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2.3.12. Testing The MySQL Installation

You can test whether the MySQL server is working by executing any of the following commands:

C:\> "C:\Program Files\MySQL\MySQL Server 5.1\bin\mysqlshow"
C:\> "C:\Program Files\MySQL\MySQL Server 5.1\bin\mysqlshow" -u root mysql
C:\> "C:\Program Files\MySQL\MySQL Server 5.1\bin\mysqladmin" version status proc
C:\> "C:\Program Files\MySQL\MySQL Server 5.1\bin\mysql" test

If mysqld is slow to respond to TCP/IP connections from client programs, there is probably a problem with your DNS. In this case, start mysqld with the --skip-name-resolve option and use only localhost and IP numbers in the Host column of the MySQL grant tables.

You can force a MySQL client to use a named-pipe connection rather than TCP/IP by specifying the --pipe or --protocol=PIPE option, or by specifying . (period) as the host name. Use the --socket option to specify the name of the pipe if you do not want to use the default pipe name.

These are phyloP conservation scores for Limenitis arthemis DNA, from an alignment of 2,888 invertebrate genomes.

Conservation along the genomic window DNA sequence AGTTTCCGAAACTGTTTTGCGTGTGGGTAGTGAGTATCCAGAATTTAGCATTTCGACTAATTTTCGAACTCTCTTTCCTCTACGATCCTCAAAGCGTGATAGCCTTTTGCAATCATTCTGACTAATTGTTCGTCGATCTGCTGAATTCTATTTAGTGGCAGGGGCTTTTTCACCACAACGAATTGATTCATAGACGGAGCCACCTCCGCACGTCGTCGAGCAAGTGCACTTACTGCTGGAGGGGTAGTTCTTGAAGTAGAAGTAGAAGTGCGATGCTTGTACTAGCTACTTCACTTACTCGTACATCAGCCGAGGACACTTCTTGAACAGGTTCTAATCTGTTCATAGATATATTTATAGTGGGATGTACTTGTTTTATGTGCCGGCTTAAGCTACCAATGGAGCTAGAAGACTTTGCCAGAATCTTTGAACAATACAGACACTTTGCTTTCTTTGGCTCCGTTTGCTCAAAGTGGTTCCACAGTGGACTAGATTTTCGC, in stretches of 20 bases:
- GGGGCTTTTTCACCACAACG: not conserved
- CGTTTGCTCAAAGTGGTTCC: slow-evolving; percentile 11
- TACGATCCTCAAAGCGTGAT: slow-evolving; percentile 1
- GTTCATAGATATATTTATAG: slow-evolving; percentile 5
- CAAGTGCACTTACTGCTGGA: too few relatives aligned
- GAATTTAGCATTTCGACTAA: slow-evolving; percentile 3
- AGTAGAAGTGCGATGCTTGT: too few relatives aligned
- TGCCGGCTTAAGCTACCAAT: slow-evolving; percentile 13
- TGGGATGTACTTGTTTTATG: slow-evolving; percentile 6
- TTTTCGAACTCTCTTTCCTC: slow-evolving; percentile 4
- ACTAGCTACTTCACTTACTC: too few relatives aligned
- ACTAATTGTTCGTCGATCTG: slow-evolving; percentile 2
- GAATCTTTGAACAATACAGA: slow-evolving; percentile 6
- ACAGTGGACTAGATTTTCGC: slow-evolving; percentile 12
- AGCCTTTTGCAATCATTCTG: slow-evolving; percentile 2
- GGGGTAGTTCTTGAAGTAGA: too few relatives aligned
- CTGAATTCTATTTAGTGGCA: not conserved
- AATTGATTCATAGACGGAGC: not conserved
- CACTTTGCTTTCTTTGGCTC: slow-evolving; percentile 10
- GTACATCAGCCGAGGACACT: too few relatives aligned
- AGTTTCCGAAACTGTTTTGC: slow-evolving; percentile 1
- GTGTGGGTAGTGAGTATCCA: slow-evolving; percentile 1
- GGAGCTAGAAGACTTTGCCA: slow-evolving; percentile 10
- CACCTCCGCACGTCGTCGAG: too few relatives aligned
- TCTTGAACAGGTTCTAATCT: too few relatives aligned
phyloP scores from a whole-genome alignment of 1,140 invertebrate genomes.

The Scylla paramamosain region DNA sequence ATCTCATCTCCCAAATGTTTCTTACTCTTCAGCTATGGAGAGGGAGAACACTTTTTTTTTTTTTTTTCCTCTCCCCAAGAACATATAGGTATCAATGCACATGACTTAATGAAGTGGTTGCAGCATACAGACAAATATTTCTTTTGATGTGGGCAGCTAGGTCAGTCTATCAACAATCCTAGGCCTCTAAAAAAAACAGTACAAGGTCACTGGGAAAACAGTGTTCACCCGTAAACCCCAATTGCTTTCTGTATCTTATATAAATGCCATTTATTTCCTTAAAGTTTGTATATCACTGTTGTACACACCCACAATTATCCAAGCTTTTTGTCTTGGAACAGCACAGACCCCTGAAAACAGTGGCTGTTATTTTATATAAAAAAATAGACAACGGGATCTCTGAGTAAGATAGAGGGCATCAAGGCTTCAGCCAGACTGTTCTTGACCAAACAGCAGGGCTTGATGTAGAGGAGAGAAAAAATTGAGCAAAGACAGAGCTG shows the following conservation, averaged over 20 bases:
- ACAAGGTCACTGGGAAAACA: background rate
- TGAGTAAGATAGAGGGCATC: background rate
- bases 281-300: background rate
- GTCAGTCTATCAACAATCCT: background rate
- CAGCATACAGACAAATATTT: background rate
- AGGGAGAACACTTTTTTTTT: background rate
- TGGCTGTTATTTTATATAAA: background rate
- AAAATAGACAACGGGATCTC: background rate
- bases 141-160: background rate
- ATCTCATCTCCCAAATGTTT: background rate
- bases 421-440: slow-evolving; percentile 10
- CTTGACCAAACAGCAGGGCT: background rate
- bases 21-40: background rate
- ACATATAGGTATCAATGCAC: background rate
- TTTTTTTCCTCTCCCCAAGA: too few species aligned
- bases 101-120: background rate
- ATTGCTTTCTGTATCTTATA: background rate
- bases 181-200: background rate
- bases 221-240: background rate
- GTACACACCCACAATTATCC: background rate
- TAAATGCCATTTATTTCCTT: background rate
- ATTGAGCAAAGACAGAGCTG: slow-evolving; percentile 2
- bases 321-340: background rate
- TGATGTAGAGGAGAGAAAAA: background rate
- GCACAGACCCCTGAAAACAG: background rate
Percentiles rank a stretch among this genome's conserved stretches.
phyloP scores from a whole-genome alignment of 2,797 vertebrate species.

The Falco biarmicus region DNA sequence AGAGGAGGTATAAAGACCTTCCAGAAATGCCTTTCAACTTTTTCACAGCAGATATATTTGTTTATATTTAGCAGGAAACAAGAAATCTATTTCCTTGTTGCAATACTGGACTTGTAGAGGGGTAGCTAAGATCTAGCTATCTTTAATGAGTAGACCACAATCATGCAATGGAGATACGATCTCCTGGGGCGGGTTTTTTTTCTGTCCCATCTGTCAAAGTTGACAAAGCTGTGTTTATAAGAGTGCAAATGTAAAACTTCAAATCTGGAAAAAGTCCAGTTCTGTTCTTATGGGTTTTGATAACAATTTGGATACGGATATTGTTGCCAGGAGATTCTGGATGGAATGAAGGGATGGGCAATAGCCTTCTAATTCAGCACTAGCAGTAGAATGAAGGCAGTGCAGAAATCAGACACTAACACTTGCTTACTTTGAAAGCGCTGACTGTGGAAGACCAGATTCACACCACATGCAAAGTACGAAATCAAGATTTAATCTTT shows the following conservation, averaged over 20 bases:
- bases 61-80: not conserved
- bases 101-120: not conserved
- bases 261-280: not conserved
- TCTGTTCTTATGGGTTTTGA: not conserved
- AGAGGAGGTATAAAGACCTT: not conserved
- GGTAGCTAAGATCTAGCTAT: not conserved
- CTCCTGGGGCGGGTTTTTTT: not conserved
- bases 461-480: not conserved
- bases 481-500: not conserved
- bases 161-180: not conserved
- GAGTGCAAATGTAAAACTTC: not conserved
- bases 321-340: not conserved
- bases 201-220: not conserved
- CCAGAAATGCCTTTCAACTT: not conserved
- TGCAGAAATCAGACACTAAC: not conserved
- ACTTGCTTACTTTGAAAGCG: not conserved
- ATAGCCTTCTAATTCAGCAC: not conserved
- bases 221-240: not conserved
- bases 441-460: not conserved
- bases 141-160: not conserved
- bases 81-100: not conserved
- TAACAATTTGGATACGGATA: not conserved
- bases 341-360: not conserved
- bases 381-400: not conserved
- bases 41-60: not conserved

Note that if you have set a password for the root account, deleted the anonymous account, or ceated a new user account, then you must use the appropriate -u and -p options with the commands shown above in order to connect with the MySQL Server. See Section 5.7.4, “Connecting to the MySQL Server”.

For more information about mysqlshow, see Section 8.13, “mysqlshow — Display Database, Table, and Column Information”.

  Published under the terms of the GNU General Public License Design by Interspire